This amended claims set (version 5) is now subject to a judicial decision under Section 34. Based on her analysis, the Deputy Commissioner, Ms Jacqueline Bracha considers the claimed invention as lacking novelty and inventive step, and therefore provisionally refuses it under Sections 4 and 5 of the Israel Patent Law 1967. The Applicant has 30 days to appeal this decision.

The claimed invention is a pharmaceutical preparation that includes solid formulation crystalline solifenacin or a salt thereof in a concentration of up to 77% as measured by NMR. The relevant date is the filing date of the priority document which is 25 March 2004.

The specification itself states that this preparation was known, as was its crystalline state and its method of manufacture, and its effectiveness in treating urinary diseases.  The amorphous state was present in tablets on sale prior to the priority date, and the Applicant is requested to answer whether this amorphous phase is indeed inherently present and if so,how and why it affects the novelty of the invention as claimed.

The Applicant claims that the percentage amorphous material in the tablet affects the efficacy and moisture during manufacture affects  the amount of amorphous material in the pills. PEG is used as a binder but this is not claimed and so is not part of the claimed preparation.  Apendix IX of the Statement of Opposition shows that exposure of pharmaceuticals to moisture degrades them, and this occurs more in amorphous regions. as stated in reference:

“What we can conclude from this analysis is that medium effects due to residual water in the amorphous state can be significant, but that the direction and extent of this effect will depend on the nature (e.g., polarity, specific solvation) of the transition state for the particular reaction causing degradation.”

Reference 10 states that wet granulation affects the degradation rate.

From the above, it is clear that persons of the art would expect the amount of amorphous active material to affect the rate of degradation, the extent of degradation over time and to reduce degradation  one should protect from moisture. Consequently the claimed invention is obvious.

The Statement of Opposition shows that the pill was on sale before the priority date.

 

The Application is therefore provisionally refused, and the Applicant has 30 days to respond.


Camtek Invalidates another Orbotech Patent

May 25, 2015

Duck Shoot

IL 131283 titled ” Apparatus and methods for inspection of objects” was filed on 5 August 1999. After its eventual allowance it published for opposition purposes on 8 July 2008. On 7 October 2008 Camtek filed a notice of opposition and on 5 November 2008 they filed their Statement of Case.

Both sides submitted their evidence and on 28 March 2010, the Applicant requested to correct the specification, and submitted amended claims. On 24 May 2010 Camtek announced that they had no objections to the amendments, but reserved the right to raise further issues in the opposition itself. The parties submitted their statements and evidence regarding the amended claims, and, after a hearing back in March 2013, this ruling has now issued.

The patent in question relates to automated optical inspection and the main claim of the patent in question is as follows:

A method for image processing comprising:

generating representations of boundaries of known elements in the image;

identifying candidate defects in the image, in hardware, thereby to generate a hardware candidate defect identifier output including hardware candidate defect identifiers;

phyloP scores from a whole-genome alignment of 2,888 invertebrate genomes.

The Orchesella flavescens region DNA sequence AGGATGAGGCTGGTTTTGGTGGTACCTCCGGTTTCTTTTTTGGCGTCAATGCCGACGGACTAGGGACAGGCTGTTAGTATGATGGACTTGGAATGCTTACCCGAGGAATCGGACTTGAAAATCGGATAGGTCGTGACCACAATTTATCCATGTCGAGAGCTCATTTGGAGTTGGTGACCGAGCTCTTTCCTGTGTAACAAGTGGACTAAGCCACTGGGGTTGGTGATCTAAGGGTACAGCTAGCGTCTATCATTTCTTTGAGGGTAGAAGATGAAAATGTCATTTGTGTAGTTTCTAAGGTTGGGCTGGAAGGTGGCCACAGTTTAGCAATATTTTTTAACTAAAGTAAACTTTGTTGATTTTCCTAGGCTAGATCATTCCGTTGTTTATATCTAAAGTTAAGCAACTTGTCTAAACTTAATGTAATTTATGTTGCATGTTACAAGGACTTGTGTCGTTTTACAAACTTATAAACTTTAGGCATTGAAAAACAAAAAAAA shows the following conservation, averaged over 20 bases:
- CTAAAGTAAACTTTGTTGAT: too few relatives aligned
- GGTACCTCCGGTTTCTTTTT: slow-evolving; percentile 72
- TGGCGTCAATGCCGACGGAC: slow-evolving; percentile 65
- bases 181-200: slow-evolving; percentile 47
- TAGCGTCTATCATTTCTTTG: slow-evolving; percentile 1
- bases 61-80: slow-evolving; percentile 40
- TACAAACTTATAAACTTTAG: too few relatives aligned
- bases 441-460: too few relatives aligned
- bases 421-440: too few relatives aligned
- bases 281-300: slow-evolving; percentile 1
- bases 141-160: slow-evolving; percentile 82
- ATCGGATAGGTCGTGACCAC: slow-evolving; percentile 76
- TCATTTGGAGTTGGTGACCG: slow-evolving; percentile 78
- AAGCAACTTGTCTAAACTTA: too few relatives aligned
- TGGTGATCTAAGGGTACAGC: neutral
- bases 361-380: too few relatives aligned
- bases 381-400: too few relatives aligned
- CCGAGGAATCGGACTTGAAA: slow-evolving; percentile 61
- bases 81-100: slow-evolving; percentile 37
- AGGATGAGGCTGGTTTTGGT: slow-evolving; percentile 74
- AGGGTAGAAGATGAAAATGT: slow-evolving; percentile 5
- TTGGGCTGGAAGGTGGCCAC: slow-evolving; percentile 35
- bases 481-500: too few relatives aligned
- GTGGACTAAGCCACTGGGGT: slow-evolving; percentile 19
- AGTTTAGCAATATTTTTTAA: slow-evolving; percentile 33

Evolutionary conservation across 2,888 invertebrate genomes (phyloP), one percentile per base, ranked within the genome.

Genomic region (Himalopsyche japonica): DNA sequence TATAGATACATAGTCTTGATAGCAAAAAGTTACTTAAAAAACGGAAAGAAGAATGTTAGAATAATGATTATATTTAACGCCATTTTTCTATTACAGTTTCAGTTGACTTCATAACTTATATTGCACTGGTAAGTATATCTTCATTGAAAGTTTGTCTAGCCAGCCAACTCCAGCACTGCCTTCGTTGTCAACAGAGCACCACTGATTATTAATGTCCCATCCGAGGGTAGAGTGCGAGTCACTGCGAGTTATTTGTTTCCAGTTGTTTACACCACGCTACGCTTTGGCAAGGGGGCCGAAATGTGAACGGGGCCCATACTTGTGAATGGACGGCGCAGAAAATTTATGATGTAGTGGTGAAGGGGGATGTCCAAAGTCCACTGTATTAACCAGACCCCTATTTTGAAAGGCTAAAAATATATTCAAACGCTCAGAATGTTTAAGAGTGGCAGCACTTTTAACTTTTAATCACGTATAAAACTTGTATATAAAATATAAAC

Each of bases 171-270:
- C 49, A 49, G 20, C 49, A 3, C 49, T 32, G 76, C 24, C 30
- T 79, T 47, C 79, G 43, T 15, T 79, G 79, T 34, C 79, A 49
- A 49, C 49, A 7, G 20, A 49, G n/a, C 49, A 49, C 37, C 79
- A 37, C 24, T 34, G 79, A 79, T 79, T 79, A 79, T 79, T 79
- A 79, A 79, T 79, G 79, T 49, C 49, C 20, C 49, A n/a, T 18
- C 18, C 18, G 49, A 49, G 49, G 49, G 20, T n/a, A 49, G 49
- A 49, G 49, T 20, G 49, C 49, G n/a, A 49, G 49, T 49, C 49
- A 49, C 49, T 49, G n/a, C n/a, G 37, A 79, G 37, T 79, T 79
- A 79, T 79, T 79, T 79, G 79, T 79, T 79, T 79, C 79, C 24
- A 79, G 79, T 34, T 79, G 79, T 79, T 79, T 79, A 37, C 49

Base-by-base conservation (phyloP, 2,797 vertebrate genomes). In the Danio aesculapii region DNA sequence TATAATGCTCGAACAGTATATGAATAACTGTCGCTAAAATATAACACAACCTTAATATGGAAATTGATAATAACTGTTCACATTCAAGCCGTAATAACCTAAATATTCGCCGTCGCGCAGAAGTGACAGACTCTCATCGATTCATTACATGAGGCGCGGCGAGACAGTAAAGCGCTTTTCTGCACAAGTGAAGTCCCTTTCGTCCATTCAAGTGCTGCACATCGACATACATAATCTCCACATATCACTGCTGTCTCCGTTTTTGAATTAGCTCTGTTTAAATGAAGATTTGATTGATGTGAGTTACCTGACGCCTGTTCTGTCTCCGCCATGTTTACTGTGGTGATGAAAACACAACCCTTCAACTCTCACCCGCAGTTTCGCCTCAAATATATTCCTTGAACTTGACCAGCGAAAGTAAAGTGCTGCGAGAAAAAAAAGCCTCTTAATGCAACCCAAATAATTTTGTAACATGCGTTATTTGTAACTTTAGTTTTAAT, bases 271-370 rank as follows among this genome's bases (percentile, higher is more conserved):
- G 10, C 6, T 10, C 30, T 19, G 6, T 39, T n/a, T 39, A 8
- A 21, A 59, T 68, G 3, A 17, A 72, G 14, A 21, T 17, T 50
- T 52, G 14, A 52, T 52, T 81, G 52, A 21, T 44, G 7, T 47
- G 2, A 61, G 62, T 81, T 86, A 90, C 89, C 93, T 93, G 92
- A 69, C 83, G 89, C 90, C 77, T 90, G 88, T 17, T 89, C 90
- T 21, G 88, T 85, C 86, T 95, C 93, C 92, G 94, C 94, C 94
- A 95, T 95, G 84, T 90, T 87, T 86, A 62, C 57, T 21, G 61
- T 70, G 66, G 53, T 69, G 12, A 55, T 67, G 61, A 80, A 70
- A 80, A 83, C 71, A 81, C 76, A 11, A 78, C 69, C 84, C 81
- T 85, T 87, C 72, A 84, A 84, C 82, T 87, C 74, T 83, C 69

receiving the hardware candidate defect identifiers and said representations of boundaries;

generating a window of  interest surrounding at least some of said hardware candidate defect identifiers and said representations of boundaries;

identifying at least one false alarm within said window of interest, in software;

and identifying additional candidate defects in the image, in software.

There are a further 6 dependent claims.

The underlined parts were the result of the amendment during the opposition, which, since it is a narrowing restriction, is procedurally acceptable.

Opposer’s Case

In the Statement of Opposition, Camtek opposed the patent issuing on the basis of Sections 3, 4, 5, 12, 13 and 18 of the Law.

Re Section 3 – Camtek alleged that the patent isn’t directed to a device or process, and at best is an attempt to monopolize a computer process or algorithm per se.

Camtek considers the claimed invention to lack novelty as anticipated separately in three earlier publications:

  1. West at al, ‘The Automatic Visual Inspection of Printed Circuit Boards’ Circuit World Vo. 8 No.2 (1982)
  2. West, ‘A system for the Automatic Visual Inspection of Bare-Printed Circuit Boards’, IEER Transactions on Systems, Man and Cybernetics, Vol. SMC -14, No.5 (1984)
  3. US 5,619,429; M. Aloni at al, Apr. 8 1997

These publications allegedly render the claimed invention obvious, whether considered separately or in combination.

Camtek further accused Orbotech of inequitable behavior in having not brought the existence of US 5,619,429 (which was assigned to Orbot Instruments) to the attention of the Examiner contrary to the duty of disclosure. Camtek also alleged that the amendments to claim 1 designed to attempt to distinguish the claimed invention from that of 5,619,429 did nothing to rectify the failure of Orbotech to bring this to the Examiner’s attention. Finally, Camtek argued that the claims lacked clarity and were not supported by the specification.

Orbotech’s Position

Orbotech denies all of Camtek’s allegations. According to Orbotech, the claimed invention differs from each of the cited art by including at least one element not described therein. In particular, none of the citations relates the step of:

“Generating a window of interest surrounding at least some of said hardware candidate defect identifiers and said representations of boundaries”

Orbotech did not consider it is required to address the issue of inventive step (obviousness) since Camtek had merely submitted a list of prior art references and had not shown how they can be combined to teach the claimed invention. Similarly, the lack of clarity and support issues were denied and Orbotech noted that they weren’t substantiated in Camtek’s statement of case.

Evidence